Full-fledged QB Battle Now On Tap

Miller could earn the starting spot.

When Terrelle Pryor announced that he was leaving the Ohio State football team, the Buckeyes lost one of the most dynamic playmakers in college football. However, the loss could turn out to be a blessing in disguise if the Buckeyes are able to open the season by stringing together a few victories.

If there is any silver lining to be found for Ohio State with the news that Terrelle Pryor will not return for his senior season, it is that the team has avoided a potentially awkward situation set for midseason.

In December, the university announced that Pryor and four teammates would be suspended for the first five games of the 2011 season after trading personal memorabilia in exchange for tattoos. However, then-head coach Jim Tressel went on to point out that Pryor, who would be entering his fourth year as the starting quarterback, would reclaim his spot upon his return in week six.

Instead, Pryor announced his decision to leave the program Tuesday night, leaving four quarterbacks to battle for the right to be the starter for the entire season.

When we last saw the Buckeyes on the field, Pryor was unable to participate in spring practices while he recovered from offseason ankle surgery. In his place, practice repetitions were shared mostly evenly between fifth-year senior Joe Bauserman, sophomore Kenneth Guiton, redshirt freshman Taylor Graham and early enrollee Braxton Miller.

From that group, just Bauserman was made available for interviews during the spring. Following the spring game, the former minor league pitcher was asked about his first solid chance to be the starter – albeit for the first five games and not the entire season.

"It's awesome," he said. "You come here not to be the backup. You come here to play and eventually move on to the next level. If it's one game, two games, five games, I'll take what I can get."

As spring practice began, Tressel made a point of telling reporters that position battles are not settled during those 15 sessions. The focus of spring practice was to help each player progress as an individual in order to enter fall camp prepared to fight for playing time.

However, the winner of the battle faced the prospect of giving way to Pryor upon his return for a week six road contest to Nebraska.

Tressel's promise had the potential to put the Buckeyes in a difficult position. With a talented stable of running backs looking poised to replace the suspended Dan Herron, the Buckeyes have a realistic shot of opening the season 5-0 with or without Pryor. Two key hurdles are a night contest at Miami (Fla.) in week three and a Big Ten opener in week five against Michigan State.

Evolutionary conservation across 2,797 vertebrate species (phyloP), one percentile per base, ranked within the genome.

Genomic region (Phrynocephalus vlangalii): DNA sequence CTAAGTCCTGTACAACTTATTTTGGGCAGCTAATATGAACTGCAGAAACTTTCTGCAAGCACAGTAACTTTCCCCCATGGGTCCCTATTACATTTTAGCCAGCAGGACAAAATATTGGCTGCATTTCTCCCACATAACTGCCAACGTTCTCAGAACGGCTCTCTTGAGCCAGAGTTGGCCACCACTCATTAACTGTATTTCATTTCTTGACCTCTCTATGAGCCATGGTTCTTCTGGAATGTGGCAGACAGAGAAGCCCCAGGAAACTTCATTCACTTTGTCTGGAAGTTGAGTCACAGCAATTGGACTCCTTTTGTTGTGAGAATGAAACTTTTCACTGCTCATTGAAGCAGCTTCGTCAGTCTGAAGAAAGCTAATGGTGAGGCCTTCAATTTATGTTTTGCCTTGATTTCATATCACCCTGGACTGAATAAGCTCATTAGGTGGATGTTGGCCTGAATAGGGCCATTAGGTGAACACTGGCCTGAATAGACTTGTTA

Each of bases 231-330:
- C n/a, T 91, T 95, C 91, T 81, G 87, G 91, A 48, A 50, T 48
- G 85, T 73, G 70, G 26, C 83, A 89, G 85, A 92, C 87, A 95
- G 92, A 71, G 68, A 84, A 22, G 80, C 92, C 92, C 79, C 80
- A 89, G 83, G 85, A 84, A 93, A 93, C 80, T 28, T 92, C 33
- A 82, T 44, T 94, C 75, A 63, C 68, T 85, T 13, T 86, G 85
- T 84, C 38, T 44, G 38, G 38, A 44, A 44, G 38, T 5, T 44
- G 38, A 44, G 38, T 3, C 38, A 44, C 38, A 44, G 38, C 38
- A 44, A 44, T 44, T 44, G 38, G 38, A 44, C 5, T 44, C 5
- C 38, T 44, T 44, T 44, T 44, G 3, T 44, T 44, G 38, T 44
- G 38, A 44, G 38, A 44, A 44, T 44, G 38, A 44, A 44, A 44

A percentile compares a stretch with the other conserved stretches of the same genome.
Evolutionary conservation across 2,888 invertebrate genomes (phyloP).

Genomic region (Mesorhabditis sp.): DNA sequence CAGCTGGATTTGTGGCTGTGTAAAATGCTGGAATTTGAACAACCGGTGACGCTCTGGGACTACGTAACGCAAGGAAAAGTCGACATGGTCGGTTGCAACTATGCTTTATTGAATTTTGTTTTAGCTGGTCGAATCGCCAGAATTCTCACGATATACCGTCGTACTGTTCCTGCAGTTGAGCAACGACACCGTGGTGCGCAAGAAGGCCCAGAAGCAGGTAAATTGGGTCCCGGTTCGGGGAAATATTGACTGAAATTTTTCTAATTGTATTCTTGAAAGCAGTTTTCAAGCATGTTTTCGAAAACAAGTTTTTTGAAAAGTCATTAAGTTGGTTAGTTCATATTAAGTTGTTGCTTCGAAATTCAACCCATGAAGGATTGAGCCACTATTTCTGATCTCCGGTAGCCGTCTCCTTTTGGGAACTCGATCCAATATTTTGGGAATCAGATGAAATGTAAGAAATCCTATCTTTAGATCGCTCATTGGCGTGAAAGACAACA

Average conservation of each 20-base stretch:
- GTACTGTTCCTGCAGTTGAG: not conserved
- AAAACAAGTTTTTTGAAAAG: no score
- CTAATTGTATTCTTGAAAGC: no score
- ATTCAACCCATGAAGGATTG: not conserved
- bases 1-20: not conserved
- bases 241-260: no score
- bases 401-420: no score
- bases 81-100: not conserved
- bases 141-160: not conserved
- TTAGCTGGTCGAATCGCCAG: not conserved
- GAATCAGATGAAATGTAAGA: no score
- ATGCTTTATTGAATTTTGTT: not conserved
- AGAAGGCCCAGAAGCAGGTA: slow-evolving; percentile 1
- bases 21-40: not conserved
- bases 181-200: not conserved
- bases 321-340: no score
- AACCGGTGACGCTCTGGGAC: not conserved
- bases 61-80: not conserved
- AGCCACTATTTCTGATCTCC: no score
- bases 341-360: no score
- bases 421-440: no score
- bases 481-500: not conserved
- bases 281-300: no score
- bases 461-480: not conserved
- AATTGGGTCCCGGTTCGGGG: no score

Had one quarterback guided the team to victories in those games, former quarterback Craig Krenzel said it would have been difficult to swap him out for Pryor.

"It wasn't like they had just beat five straight MAC schools, so you're playing with some confidence," he said. "It's a lot of hypotheticals, but it would have been very difficult, no doubt about it."

Krenzel knew a thing or two about leading a team. During his OSU tenure, Krenzel directed the Buckeyes to a 14-0 season and a national championship in 2002 in his first full season as the starter. As the season unfolded, Krenzel said he developed a confidence level that was shared by his teammates that helped the Buckeyes survive a number of close calls.

"How does the offense handle (a change)?" he said. "How do the other 10 guys handle it who have been out there battling with him and they're starting to gel and they have rhythm and they're cohesive and it's a unit? It would've been difficult."

Krenzel also said that the abilities of the center are just as important as those of the quarterback in helping an offense get rolling. Just as Krenzel benefited from the solid play of Alex Stepanovich, whoever is under center this fall will be aided by one of the nation's best in senior Michael Brewster.

The prospect of switching quarterbacks would have become more daunting, Krenzel said, if the player in question was a youngster like Miller. The Buckeyes will face the NCAA committee on infractions August 12 and in the weeks thereafter should learn what kind of further punishment they will face.

With a postseason ban among the possible sanctions awaiting the program, the need to build for the future would overtake the competing desire for immediate success. That could spell more opportunity for Miller and less so for Bauserman.

"Find out which one of your guys is going to be your horse for the next three years and start riding him," Krenzel said. "(In that scenario) you've got nothing to play for, no pressure, just focus on player development for that season. It's going to make the next three months a lot more exciting because you've got guys that are not just competing to get out there for five games but you've got guys that are competing for the start of what they hope to be a long and prosperous career as a Buckeye."

However, it all becomes moot if OSU slips up and drops an early game or two. Bauserman said the quarterbacks within the program understand what will be expected of them as the season approaches.

"We've got these new receivers and guys who haven't played that much," he said. "We have to get them in sync with the quarterback. It's tough. We just have to really work this summer and get our timing down."

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